In the last blog, we discussed the first steps to take when reading a feed tag which included evaluating protein, amino acids, fat, fiber, and the list of major feed ingredients. We also touched on the differences between least-cost formulations, open labels and locked formulas. This month we will turn our focus to vitamins and minerals.
The first minerals to evaluate are calcium and phosphorus. They will be the next items listed on the guaranteed analysis after protein, fat, and fiber. Calcium will be listed with both a minimum and a maximum percentage guarantee while phosphorus is listed with only a minimum percentage guarantee. Most of the calcium within the horse’s body is located in the bones and teeth. Calcium is responsible for the structural components of the bones and teeth but also has other functions such as muscle contraction and blood coagulation. It is critical that calcium levels in the blood remain consistent because if there is not enough calcium in the diet the body will pull calcium from the bones. Phosphorus is also a major component of the skeletal structure of horses and is required for several other functions in the body. Phosphorus competes with calcium for absorption in the small intestine. As phosphorus levels increase in the diet the absorption rate of calcium decreases. It is this reason that the ratio of the two minerals is important. The ideal calcium to phosphorus ratio is 2:1, but ratios in excess of 5:1 have been reported safe as long as the diet contains appropriate levels of phosphorus. Horses that are fed very large volumes of grain-based feeds such as oats or wheat bran are at higher risk of having an inverted calcium to phosphorus ratio which may cause skeletal abnormalities. It is important to remember that the total diet, including forage, must be taken into consideration. Lactating mares and growing horses have the highest requirements for calcium and phosphorus.
Magnesium and potassium are important because they are involved in skeletal structure and muscle. Magnesium and potassium are electrolytes which are responsible for maintaining water balance, appropriate pH levels in blood, and muscle function. Magnesium deficiency may result in nervousness, muscle tremors, and ataxia. Potassium levels are critical for horses with hyperkalemic periodic paralysis (HYPP); management practices include restricting the amount of potassium fed to these horses.
Copper is a micro-mineral measured in parts per million (ppm). Copper is needed in the body for creation and maintenance of elastic connective tissue. Research has shown that just 6 months of feeding low copper levels may result in limb deformities, epiphysitis, and OCD’s. Zinc is another micro-mineral that, when fed in deficient amounts, may result in abnormalities such as poor appetite, reduced growth rate, and hair loss. Horses seem to be tolerant of high levels of both copper and zinc, but extreme over-supplementation is not recommended. Manganese is the third micro-mineral that influences structural integrity, and is essential for synthesis of the chondroitin sulfate necessary in cartilage formation. All three of these minerals may be provided in an inorganic form (i.e. zinc oxide) or an organic form (i.e. zinc amino acid chelate). Chelated forms of these micro-minerals are more easily absorbed and utilized by the body (up to 400% better absorption, according to research). If supplemental copper, zinc, or manganese are added to a feed, the particular form used will be identified in the ingredient listing on the feed tag.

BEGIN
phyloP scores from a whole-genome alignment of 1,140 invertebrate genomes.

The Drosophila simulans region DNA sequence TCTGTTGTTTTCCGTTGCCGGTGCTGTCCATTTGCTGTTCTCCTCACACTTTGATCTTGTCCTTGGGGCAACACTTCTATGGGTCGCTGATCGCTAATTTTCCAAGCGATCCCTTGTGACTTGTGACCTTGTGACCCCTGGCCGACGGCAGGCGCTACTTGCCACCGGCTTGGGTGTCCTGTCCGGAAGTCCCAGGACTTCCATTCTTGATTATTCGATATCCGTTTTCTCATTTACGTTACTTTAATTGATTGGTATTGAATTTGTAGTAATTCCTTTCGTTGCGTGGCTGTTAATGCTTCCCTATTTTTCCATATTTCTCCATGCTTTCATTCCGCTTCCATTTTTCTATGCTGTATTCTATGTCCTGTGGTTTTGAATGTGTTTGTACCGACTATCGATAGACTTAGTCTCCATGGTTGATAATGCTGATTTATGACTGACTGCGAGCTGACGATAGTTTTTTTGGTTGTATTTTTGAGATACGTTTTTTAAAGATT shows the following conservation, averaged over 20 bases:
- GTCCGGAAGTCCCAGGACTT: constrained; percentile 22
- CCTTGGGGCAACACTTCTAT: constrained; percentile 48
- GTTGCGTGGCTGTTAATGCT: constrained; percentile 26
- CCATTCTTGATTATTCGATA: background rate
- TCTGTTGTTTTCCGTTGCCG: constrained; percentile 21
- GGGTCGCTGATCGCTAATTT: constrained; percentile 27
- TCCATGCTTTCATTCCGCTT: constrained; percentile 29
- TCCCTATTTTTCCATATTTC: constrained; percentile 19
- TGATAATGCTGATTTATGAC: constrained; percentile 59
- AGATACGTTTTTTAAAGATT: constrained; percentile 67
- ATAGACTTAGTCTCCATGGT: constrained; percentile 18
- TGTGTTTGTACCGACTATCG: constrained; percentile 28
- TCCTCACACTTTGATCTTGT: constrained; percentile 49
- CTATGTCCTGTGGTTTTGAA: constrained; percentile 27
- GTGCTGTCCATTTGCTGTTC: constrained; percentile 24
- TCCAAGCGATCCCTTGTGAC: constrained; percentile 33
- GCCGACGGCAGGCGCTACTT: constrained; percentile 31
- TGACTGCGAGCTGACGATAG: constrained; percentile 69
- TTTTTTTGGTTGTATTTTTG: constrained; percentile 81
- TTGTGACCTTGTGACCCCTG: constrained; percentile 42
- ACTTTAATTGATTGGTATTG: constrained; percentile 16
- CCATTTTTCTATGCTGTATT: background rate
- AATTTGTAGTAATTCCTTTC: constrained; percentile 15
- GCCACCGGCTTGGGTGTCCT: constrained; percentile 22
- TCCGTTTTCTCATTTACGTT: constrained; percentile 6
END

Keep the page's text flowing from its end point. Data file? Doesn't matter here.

Vitamins A, D, and E are often guaranteed on a feed tag. Vitamin A is responsible for its role in night vision, therefore night blindness is a classical symptom of Vitamin A deficiency. However, since vitamin A is a fat-soluble vitamin it may accumulate in the body when fed in excess. Vitamin A fed at extremely high levels has been reported to cause bone fragility as well as structural and functional abnormalities in the embryo and fetus. Vitamin D plays an important role in calcium levels in the body. It is responsible for calcium absorption in the intestines and mobilizing calcium from the bones when needed. Horses are capable of converting sunlight into vitamin D, therefore there have not been any reports, to date, of vitamin D deficiency in horses that are exposed to sunlight. Vitamin E is most notable as a biological antioxidant. According to the National Research Council, Vitamin E does not appear to be toxic to horses when fed at high levels, however other species have reported negative effects at high levels so extreme over-supplementation is not recommended. Vitamin E is especially important for lactating mares and for growing horses; some research has reported muscular dystrophy in foals whose dams were eating a diet deficient in vitamin E. Vitamin E is also thought to play an important role in exercising horses and may have beneficial effects in horses with PSSM.
Equine nutrition is complex and ever-changing. It is a science. Nutritionists, researchers, and feed manufactures continue to challenge past practices in an effort to improve what we already know. Education is power, we can never know too much, and it is the responsibility of each horse owner to provide the best nutrition possible in the given circumstance. Stay tuned for next month’s column, where we will discuss some less common nutrients that may be guaranteed on a feed tag such as B-vitamins, probiotics, and digestive enzymes.